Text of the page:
Singapore not involved in strikes against Houthi rebels, part of Operation Prosperity Guardian
The US and the UK have already launched air strikes targeting Houthi positions in Yemen
Singapore did not take part in military strikes against Houthi rebels in Yemen but is involved in a multinational task force aimed at keeping ships safe in the Red Sea, the Defence Ministry said on Saturday, 13 January.
Singapore troops are taking part in Operation Prosperity Guardian -- an international maritime security force formed to respond to attacks on shipping vessels by the Yemeni Houthi rebels in the Red Sea, the Defence Ministry (Mindef) said.
"Operation Prosperity Guardian is unrelated to the military strikes against the Houthis," the ministry said in the statement, quoted by The Straits Times.
Tension is growing globally over the Houthi militants targeting merchant vessels in the Red Sea amid the Israel-Hamas conflict. The Iran-backed rebels have said the attacks are meant to show support for Hamas -- a Palestinian armed group -- in its war with Israel in the Gaza Strip.
The US and the UK have already launched air strikes targeting Houthi positions in Yemen.
In December, the Singapore-flagged Danish container ship Maersk Hangzhou was hit by a Houthi missile in the Red Sea. Two US destroyers responded to its call for help and one of the warships shot down two anti-ship ballistic missiles that were being fired towards the vessel.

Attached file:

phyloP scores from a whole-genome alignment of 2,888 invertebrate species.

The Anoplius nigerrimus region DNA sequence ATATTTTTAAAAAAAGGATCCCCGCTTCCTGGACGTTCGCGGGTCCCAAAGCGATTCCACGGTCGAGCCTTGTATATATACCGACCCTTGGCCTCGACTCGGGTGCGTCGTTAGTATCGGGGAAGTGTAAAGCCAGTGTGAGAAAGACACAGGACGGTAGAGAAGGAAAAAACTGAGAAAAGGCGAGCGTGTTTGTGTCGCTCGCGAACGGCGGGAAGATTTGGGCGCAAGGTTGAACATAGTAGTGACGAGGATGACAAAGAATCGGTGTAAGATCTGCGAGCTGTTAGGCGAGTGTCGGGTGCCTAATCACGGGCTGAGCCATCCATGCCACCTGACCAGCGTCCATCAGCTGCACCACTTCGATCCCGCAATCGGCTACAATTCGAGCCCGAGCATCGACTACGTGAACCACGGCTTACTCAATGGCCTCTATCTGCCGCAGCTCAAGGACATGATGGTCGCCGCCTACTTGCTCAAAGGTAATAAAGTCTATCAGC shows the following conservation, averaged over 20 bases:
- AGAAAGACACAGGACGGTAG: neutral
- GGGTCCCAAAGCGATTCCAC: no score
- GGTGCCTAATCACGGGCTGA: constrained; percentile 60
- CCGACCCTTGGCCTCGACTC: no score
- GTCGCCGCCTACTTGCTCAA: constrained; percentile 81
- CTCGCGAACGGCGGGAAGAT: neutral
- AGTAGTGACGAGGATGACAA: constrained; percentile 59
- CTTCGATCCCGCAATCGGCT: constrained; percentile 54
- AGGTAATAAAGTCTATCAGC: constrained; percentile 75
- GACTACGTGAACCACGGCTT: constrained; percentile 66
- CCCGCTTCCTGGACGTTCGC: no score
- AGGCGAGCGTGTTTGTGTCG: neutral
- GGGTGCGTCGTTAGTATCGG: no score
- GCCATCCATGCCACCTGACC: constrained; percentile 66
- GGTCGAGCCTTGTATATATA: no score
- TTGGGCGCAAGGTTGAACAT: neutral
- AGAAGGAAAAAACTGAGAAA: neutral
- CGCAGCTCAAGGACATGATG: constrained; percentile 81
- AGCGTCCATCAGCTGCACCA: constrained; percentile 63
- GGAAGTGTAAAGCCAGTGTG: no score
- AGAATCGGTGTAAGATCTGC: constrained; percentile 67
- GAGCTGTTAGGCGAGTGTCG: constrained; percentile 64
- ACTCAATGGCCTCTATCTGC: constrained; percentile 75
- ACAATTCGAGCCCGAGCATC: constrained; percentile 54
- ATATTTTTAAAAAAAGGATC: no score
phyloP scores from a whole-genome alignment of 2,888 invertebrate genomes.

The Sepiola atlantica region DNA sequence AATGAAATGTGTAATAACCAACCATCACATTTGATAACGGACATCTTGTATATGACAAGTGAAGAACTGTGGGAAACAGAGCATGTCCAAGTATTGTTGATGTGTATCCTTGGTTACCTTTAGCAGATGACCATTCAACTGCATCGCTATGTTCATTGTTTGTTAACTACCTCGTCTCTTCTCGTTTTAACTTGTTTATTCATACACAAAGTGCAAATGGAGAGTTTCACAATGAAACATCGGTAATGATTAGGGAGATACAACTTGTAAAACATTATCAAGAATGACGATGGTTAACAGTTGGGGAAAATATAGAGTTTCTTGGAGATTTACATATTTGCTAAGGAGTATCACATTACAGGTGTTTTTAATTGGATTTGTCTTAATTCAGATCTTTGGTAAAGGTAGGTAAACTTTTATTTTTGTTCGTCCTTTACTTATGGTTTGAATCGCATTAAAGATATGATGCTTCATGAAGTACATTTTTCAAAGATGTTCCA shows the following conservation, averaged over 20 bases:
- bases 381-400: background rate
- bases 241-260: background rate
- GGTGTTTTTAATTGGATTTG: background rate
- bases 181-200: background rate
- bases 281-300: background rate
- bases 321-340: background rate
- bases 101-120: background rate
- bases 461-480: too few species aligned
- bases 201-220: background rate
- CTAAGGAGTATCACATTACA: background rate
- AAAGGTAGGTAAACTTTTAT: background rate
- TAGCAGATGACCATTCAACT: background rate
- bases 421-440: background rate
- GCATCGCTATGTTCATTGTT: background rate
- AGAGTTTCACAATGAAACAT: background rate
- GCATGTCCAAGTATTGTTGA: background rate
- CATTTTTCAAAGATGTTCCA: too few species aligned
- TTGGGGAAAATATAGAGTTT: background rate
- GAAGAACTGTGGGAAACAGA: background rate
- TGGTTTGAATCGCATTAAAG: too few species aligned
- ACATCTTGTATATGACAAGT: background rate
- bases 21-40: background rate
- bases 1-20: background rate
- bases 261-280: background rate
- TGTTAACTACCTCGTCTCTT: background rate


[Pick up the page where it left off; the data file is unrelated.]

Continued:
That same month, the rebel group said it would target all vessels, regardless of nationality, heading to Israel and warned international shipping companies against docking at Israeli ports.
US helicopters directly struck Houthi forces for the first time on 31 December, sinking three boats and killing fighters attempting to board a ship.
On Tuesday, the US and the UK shot down 21 missiles and drones in what the two countries described as the biggest Houthi attack so far that directly targeted their warships in the region.
On Friday, the two countries launched air and sea strikes against Houthi military targets in Yemen.
The Houthis -- an armed rebel movement -- have come to control large parts of Yemen over the past decade.
Speaking in Parliament on Tuesday, Singapore defence minister Ng Eng Hen said the attacks by the Houthi rebels resulted in all five of the world's largest shipping companies suspending transit through the Red Sea -- the shortest shipping route between Europe and Asia.
He added that the Singapore Armed Forces will send a team from the Republic of Singapore Navy's Information Fusion Centre to support information sharing, and a team of planners to work with international partners on operational plans.
The Mindef statement said Operation Prosperity Guardian is an effort that comes under the ambit of the 39-nation Combined Maritime Forces, headquartered in Bahrain.
One of the missions is the Combined Task Force 153: Red Sea Maritime Security -- involving more than 20 countries and focusing on efforts to protect shipping vessels against security threats such as through information sharing and maritime patrols.
About 12 per cent of the world's seaborne trade passes through the Red Sea.